The benefits of a 529 plan for college savings explained

WAFF 48's Sean Dowling spoke with a financial expert at The Welch Group about clever ways to save for college.
Published: Feb. 14, 2023 at 6:23 PM CST
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HUNTSVILLE, Ala. (WAFF) - When it comes to saving for college it is best to start early. It is also important to use an account that will grow over time.

Financial expert, Jay McGowan with The Welch Group explains more about a smart savings plan that gets a passing grade.

In short, McGowan says a 529 plan, “is a state sponsored investment account that you can make contributions into.” The key is how you end up using that money.

“If you use those dollars for qualified education expenses in the future, you will not pay any taxes on those earnings,” McGowan said. “So it can be a very big benefit to accrue a lot of assets towards funding that education for your kids or grand kids.”

The wealth management expert stresses it is important to get a head start on saving for college. You will end up with more in your piggy bank.

However, the 529 plan does have its limitations. “The key to think about is those dollars do have to be used for qualified education expenses,” McGowan said.

In the past, 529 funds were limited to higher education expenses like college tuition, room and board and books. McGowan talks about a recent change, giving 529 account holders more flexibility.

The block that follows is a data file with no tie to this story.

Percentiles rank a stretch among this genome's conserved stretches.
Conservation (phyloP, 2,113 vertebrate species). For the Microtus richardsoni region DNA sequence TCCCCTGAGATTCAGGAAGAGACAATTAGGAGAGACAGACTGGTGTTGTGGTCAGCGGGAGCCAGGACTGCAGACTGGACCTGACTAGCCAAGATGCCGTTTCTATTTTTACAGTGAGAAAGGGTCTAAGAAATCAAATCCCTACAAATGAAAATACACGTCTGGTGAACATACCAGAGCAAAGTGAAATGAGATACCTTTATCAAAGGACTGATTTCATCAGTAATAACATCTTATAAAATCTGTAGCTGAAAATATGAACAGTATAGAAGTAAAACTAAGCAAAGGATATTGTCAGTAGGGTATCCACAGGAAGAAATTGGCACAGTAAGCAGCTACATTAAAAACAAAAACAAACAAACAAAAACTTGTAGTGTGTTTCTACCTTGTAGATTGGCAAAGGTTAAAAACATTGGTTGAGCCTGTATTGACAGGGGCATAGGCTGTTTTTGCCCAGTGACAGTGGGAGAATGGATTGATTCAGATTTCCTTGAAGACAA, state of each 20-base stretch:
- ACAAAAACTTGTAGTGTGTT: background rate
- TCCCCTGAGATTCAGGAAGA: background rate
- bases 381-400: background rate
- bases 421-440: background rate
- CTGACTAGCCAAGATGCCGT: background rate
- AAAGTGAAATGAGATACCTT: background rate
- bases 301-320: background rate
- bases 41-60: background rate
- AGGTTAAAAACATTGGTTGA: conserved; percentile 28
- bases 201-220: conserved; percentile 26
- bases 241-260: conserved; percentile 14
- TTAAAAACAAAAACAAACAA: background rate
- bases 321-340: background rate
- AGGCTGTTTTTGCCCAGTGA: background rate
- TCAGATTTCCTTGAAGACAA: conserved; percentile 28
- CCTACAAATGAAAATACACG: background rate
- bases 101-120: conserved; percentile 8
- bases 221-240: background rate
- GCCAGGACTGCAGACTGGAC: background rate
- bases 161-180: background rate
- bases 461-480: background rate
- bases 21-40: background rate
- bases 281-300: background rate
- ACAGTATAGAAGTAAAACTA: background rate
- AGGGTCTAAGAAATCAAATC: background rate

“In the recent past, they have expanded that to where you can actually get up to $10,000 per year, per beneficiary, you can actually use towards paying for K-12 tuition expenses,” McGowan said.

The financial expert mentions another important change.

“Even more recently than that, they have extended it to student loans. So you can use $10,000 per beneficiary, per lifetime to offset student loan debt as well,” McGowan said. “In the state of Alabama, another thing to consider is that the money you put into the 529 if you’re an Alabama tax filer, you actually get a state of Alabama tax deduction of $5,000 per filer. So, $10,000, married filing jointly.”

Then there’s the good news when it comes to the unused funds from 529 accounts. If one child ends up not going to college and you do not use the funds, McGowan explains, “you can always change the beneficiary to your other children or other beneficiaries. There’s also no time limit on how soon you have to use 529 assets, so you could simply leave the account open, invested for future generations, like a grandchild.”

For more ways to stay financially savvy, visit The Welch Group’s website.

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